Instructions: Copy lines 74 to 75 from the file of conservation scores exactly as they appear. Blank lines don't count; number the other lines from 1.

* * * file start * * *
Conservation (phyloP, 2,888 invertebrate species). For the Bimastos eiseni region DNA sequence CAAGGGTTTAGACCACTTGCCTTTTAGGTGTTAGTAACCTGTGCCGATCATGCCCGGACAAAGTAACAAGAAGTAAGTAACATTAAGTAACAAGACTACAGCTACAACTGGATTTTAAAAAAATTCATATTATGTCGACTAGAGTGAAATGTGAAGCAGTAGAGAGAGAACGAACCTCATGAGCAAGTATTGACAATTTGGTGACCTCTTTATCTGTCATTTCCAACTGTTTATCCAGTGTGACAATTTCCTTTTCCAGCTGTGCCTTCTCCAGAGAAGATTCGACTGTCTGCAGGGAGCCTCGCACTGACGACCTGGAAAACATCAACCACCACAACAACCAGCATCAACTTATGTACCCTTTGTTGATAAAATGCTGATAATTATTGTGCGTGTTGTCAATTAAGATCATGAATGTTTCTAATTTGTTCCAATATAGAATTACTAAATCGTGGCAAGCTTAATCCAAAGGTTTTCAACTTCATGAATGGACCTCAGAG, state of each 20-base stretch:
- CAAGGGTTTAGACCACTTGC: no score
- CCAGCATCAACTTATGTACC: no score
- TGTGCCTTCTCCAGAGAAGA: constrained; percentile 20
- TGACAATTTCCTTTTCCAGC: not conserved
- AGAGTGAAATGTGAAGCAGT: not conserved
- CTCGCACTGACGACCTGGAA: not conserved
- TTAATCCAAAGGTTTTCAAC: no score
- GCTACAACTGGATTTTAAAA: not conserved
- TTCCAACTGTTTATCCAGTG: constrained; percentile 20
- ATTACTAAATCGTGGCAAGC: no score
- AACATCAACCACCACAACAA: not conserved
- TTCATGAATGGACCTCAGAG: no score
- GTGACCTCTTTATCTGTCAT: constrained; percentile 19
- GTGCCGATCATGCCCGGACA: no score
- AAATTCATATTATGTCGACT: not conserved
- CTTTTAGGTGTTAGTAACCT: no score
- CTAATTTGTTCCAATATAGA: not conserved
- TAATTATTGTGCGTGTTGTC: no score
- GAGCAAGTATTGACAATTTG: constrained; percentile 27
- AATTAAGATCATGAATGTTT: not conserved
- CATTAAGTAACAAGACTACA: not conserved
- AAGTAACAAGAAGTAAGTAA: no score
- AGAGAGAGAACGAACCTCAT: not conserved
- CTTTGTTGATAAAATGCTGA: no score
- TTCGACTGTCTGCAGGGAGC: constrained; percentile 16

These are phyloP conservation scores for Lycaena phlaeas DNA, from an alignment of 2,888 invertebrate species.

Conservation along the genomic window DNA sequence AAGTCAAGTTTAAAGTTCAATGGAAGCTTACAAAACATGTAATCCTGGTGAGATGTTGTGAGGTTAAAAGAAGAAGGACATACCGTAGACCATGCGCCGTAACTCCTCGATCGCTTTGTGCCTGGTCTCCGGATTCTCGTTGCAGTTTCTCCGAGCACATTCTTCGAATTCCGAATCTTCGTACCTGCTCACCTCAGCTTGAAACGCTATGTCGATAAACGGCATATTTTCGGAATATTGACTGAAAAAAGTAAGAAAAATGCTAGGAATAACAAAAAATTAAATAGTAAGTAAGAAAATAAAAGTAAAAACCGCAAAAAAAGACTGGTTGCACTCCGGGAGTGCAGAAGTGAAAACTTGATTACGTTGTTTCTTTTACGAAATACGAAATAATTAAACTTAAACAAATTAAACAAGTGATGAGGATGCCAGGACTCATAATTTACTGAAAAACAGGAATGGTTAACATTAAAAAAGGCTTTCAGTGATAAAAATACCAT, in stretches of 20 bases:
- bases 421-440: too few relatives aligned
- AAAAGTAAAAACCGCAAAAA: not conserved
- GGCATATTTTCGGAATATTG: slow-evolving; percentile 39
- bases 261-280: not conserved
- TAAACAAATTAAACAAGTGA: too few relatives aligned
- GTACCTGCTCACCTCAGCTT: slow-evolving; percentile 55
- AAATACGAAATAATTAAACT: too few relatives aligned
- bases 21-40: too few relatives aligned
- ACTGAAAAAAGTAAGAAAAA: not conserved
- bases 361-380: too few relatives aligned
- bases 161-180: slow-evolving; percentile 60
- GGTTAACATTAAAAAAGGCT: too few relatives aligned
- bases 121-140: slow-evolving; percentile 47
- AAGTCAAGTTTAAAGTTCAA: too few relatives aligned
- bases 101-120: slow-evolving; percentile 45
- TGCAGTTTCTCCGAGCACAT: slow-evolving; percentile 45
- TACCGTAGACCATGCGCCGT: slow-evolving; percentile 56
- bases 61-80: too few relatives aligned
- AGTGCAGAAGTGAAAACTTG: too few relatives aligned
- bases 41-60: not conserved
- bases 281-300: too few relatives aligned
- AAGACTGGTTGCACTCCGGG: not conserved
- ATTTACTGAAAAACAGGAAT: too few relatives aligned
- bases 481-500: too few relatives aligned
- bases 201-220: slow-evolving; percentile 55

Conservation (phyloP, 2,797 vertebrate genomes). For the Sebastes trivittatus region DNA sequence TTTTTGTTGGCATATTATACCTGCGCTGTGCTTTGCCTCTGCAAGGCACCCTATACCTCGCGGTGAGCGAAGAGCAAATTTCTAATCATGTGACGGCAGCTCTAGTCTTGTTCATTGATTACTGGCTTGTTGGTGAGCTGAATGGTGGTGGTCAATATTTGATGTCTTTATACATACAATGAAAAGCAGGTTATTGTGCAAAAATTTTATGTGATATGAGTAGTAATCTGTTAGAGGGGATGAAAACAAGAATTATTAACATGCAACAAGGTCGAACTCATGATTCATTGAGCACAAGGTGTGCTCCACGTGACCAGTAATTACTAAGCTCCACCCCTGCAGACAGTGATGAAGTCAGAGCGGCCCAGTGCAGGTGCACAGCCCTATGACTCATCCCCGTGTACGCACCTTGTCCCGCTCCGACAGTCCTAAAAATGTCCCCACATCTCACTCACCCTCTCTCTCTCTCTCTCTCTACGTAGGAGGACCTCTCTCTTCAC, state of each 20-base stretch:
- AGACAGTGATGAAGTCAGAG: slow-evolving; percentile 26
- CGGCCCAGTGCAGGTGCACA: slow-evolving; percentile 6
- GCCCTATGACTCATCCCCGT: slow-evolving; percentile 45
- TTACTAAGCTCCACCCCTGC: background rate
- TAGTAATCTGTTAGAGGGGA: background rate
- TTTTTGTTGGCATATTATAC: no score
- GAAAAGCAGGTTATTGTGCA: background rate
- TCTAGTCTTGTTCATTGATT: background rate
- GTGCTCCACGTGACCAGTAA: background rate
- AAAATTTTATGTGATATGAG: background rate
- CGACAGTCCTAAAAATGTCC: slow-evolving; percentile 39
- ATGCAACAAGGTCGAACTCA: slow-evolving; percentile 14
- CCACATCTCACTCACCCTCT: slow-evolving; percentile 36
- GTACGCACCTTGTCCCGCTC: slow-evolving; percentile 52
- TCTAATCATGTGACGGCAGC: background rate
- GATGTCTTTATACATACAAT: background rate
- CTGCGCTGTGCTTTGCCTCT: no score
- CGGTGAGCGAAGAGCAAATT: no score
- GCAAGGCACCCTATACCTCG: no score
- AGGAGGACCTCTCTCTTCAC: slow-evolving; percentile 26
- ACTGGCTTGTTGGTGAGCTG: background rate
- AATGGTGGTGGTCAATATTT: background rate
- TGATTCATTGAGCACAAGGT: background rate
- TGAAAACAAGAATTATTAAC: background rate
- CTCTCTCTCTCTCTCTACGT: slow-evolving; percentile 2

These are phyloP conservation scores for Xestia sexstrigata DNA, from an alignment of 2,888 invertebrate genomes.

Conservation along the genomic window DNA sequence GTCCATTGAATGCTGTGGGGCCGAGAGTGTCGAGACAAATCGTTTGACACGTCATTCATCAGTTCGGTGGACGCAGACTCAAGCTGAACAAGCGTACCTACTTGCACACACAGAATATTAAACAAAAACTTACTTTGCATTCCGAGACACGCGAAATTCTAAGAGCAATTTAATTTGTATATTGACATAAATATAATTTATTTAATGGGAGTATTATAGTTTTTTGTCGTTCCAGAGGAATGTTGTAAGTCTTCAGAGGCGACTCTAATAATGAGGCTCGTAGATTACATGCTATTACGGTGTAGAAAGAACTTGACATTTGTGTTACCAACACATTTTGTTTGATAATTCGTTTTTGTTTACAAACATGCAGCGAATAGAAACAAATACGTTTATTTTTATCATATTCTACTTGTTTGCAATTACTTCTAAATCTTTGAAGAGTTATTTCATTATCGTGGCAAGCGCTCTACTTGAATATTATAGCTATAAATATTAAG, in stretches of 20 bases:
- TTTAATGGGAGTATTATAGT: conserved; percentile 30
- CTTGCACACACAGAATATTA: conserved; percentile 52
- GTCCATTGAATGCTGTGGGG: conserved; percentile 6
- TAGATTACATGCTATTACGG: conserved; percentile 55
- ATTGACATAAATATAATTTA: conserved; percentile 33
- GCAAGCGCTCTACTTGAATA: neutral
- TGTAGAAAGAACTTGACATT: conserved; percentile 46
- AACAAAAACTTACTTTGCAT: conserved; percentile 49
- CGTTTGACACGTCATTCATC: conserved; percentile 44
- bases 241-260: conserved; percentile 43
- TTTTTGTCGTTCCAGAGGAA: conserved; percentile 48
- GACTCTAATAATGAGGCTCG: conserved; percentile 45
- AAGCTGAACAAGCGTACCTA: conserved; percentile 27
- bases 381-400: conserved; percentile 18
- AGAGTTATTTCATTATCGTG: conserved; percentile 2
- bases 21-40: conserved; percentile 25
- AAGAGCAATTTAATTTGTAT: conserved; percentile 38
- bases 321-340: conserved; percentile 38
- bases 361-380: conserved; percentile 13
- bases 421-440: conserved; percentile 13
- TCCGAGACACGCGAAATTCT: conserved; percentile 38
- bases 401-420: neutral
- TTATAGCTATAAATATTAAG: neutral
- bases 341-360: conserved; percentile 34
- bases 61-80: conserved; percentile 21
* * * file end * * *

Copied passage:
- AGGAGGACCTCTCTCTTCAC: slow-evolving; percentile 26
- ACTGGCTTGTTGGTGAGCTG: background rate